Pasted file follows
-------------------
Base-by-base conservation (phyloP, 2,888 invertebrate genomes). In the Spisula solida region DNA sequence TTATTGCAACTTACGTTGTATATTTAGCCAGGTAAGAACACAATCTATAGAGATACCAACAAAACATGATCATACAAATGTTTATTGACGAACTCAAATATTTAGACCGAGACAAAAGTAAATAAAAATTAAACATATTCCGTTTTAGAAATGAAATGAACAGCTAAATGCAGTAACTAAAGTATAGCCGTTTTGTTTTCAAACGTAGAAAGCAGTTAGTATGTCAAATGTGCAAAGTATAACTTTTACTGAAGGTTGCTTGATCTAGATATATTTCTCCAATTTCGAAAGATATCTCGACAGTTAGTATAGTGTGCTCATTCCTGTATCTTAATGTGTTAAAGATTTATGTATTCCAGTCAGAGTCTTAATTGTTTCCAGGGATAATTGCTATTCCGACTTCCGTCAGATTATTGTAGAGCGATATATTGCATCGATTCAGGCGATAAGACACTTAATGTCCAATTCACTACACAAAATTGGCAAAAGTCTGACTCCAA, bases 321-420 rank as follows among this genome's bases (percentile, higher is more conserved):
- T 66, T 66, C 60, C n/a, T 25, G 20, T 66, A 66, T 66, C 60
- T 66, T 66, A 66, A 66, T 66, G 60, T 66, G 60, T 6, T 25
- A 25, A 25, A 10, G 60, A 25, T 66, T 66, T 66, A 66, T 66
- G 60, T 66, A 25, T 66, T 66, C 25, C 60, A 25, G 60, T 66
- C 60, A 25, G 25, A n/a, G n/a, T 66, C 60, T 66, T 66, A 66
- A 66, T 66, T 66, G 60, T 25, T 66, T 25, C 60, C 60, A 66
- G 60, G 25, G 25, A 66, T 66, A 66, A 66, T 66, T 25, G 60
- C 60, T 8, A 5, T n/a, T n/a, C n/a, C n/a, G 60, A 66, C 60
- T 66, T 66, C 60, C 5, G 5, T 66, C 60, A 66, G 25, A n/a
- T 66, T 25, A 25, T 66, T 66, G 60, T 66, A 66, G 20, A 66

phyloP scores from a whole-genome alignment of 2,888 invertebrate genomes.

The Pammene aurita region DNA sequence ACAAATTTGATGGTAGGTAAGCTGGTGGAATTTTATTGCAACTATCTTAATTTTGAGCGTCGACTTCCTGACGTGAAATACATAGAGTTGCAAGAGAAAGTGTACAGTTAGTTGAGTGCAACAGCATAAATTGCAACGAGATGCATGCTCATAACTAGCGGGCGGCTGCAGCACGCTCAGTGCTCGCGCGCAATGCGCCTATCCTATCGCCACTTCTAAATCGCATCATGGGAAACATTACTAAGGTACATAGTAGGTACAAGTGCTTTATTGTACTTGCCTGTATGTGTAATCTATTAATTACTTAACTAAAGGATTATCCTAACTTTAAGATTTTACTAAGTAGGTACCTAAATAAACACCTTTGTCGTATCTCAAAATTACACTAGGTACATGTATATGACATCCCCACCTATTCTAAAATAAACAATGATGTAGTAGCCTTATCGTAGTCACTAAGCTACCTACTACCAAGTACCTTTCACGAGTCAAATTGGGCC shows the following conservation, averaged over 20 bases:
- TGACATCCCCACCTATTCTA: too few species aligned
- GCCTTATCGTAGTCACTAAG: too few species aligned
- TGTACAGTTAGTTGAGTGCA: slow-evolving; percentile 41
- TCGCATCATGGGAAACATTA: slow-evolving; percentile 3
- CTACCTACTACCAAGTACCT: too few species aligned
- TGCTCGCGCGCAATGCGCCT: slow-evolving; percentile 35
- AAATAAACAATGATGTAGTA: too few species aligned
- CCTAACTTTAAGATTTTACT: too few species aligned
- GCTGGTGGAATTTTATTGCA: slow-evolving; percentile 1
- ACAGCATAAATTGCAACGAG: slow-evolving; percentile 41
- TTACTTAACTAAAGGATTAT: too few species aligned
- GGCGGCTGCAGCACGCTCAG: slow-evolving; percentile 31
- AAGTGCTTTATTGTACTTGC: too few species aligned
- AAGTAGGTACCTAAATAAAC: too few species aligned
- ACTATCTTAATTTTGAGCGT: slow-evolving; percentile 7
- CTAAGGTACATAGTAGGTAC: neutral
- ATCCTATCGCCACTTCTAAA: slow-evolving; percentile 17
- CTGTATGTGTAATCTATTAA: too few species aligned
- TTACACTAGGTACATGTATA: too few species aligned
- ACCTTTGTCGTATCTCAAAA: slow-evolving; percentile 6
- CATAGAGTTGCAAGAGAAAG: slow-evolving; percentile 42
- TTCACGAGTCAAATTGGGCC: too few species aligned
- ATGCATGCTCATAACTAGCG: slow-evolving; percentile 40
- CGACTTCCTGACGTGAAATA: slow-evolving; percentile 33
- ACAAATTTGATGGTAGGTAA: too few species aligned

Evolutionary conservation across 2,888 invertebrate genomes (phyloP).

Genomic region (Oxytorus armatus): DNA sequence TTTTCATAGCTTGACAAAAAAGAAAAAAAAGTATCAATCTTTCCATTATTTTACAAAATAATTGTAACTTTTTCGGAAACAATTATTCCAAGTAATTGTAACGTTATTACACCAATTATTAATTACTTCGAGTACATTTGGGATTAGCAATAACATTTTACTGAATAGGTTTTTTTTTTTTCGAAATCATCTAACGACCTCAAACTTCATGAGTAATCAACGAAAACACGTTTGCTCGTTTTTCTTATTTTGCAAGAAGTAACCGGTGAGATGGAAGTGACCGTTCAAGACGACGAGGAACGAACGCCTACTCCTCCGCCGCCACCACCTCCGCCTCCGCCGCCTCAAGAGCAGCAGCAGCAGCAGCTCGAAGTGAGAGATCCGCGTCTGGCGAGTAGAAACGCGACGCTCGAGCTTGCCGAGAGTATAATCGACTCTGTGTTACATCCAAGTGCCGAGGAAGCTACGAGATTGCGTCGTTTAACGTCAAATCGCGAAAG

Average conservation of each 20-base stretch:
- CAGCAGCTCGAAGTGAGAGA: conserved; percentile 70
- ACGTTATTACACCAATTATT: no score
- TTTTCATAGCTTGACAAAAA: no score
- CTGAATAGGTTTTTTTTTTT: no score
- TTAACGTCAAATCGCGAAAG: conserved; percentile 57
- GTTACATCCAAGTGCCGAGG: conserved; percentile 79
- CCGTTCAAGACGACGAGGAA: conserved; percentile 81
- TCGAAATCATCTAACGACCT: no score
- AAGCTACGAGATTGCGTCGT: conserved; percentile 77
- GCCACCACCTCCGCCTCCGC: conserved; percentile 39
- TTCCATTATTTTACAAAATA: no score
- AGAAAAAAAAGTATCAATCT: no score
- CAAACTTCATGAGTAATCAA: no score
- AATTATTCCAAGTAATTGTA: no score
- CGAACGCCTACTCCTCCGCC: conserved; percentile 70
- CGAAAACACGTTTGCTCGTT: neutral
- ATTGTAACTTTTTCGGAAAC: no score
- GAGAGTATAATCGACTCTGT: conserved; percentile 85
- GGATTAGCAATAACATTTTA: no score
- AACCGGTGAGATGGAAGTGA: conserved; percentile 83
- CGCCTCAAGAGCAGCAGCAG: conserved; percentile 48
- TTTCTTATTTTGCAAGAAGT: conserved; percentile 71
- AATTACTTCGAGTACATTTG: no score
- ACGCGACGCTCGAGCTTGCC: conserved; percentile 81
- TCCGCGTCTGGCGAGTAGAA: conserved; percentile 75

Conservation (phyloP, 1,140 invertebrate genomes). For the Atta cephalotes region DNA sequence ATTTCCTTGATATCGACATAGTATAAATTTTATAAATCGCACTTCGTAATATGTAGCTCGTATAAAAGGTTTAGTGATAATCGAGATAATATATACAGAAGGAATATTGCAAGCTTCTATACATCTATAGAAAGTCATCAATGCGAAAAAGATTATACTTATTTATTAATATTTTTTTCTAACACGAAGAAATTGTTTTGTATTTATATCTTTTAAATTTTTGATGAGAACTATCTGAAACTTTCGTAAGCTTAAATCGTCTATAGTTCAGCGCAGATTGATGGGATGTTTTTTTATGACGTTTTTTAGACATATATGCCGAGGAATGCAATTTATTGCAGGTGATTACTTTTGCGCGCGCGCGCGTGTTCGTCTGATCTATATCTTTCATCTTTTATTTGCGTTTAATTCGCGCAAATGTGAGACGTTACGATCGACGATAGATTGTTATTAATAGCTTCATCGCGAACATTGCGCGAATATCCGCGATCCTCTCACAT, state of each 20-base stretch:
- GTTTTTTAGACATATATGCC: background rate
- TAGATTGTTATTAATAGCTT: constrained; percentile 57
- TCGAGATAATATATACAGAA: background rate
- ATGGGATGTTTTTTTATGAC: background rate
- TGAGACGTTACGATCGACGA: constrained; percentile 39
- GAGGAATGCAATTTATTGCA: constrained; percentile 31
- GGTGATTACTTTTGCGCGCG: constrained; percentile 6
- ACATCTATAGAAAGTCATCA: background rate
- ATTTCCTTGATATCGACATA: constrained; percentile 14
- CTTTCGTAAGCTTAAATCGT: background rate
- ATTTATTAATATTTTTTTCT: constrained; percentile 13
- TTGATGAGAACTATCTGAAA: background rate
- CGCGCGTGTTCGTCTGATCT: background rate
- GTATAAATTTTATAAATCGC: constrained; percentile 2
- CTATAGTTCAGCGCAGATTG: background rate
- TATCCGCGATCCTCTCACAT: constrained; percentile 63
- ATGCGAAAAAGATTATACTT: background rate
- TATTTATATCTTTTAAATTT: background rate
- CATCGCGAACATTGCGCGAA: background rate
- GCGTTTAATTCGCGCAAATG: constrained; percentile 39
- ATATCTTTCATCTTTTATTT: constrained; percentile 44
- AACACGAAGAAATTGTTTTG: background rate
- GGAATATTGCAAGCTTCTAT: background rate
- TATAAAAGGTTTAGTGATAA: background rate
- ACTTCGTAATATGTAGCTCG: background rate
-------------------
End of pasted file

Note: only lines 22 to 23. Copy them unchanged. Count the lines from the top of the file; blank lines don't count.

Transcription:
- GCTGGTGGAATTTTATTGCA: slow-evolving; percentile 1
- ACAGCATAAATTGCAACGAG: slow-evolving; percentile 41